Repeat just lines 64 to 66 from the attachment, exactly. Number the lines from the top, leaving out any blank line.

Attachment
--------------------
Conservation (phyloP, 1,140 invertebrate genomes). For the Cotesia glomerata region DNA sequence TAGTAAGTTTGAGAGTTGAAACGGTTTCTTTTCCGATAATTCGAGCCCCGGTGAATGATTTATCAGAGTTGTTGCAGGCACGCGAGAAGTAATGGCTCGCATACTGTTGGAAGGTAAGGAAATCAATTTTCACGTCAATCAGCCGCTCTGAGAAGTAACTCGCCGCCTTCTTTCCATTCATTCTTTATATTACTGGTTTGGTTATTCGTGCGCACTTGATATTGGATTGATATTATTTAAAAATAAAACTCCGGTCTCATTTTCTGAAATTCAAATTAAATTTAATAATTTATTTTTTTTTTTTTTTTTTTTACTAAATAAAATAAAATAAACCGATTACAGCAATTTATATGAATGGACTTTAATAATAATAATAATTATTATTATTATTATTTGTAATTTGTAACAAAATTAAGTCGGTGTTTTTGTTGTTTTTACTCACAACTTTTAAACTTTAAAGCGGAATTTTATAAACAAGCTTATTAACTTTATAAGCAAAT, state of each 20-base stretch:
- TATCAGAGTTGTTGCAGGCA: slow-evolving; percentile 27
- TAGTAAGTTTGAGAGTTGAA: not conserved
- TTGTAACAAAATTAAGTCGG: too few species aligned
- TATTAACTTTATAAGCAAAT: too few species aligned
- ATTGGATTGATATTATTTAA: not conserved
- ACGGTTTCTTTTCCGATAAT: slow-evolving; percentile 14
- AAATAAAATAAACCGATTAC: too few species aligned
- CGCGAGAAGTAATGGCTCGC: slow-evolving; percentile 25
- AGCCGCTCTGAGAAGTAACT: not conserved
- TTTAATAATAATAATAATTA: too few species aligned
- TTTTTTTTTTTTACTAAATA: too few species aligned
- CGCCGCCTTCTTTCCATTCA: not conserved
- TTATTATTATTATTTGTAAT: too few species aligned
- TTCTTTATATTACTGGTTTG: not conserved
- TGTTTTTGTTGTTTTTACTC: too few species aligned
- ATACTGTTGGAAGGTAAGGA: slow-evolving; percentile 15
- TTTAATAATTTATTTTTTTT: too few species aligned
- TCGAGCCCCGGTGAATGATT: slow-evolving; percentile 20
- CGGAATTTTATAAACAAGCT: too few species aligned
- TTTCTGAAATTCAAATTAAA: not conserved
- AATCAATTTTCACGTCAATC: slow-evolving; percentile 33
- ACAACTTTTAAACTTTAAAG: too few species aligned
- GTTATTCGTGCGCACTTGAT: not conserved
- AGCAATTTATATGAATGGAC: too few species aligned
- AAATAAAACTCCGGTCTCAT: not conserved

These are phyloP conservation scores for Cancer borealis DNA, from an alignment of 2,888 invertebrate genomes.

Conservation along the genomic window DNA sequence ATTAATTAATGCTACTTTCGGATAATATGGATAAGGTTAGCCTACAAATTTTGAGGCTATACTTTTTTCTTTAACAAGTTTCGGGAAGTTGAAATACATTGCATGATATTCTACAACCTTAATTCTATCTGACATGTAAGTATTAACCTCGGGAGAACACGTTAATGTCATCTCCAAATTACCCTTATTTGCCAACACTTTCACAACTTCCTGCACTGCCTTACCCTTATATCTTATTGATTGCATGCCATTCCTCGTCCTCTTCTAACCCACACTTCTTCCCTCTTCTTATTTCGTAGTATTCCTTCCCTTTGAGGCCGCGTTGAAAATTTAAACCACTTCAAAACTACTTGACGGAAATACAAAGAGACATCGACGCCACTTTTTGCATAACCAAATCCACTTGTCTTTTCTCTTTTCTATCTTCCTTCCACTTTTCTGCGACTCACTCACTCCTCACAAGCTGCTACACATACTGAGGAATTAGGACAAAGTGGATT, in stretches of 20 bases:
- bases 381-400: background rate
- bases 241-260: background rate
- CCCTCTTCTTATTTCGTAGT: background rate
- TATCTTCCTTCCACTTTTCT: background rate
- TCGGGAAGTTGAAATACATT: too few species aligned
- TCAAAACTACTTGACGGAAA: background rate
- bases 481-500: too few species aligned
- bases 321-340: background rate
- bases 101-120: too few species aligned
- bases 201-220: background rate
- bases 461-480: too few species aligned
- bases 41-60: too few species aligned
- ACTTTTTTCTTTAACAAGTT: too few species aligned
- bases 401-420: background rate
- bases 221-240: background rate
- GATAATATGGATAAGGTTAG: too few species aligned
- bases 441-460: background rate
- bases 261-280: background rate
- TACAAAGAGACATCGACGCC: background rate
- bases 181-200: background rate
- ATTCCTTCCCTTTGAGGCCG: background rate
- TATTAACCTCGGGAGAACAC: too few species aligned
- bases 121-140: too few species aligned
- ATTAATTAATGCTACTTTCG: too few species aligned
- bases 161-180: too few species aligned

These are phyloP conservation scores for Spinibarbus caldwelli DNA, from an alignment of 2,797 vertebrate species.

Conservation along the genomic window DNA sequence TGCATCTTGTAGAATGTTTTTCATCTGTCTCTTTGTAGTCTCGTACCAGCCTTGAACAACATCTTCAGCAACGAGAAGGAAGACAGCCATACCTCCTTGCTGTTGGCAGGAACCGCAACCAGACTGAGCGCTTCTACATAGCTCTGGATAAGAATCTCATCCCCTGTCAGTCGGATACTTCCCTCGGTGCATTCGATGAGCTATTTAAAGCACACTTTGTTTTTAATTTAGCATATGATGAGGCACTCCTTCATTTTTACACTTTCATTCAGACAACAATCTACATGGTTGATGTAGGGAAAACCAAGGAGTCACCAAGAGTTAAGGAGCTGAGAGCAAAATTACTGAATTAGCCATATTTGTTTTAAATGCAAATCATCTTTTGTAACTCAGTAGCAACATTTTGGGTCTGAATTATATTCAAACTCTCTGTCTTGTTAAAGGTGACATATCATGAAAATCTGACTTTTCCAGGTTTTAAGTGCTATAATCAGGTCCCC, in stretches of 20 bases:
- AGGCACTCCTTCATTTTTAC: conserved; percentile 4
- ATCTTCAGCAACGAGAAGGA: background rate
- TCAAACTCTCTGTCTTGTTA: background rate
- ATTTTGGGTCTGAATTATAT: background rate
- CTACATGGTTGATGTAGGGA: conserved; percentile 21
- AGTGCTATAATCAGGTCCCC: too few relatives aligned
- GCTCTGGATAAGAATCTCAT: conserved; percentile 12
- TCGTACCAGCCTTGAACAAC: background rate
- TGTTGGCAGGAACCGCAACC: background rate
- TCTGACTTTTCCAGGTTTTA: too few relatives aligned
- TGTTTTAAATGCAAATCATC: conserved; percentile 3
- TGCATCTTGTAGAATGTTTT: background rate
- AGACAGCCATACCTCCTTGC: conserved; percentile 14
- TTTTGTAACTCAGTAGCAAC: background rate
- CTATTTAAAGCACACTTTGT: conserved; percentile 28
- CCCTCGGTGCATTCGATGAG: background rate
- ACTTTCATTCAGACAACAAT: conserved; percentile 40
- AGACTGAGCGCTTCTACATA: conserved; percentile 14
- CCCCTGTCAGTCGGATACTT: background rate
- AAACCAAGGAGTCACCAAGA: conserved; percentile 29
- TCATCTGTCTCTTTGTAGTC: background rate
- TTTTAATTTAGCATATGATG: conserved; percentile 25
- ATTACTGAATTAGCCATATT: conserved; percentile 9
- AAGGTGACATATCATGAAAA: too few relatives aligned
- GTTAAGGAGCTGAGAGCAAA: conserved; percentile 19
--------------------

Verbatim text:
- TGTTGGCAGGAACCGCAACC: background rate
- TCTGACTTTTCCAGGTTTTA: too few relatives aligned
- TGTTTTAAATGCAAATCATC: conserved; percentile 3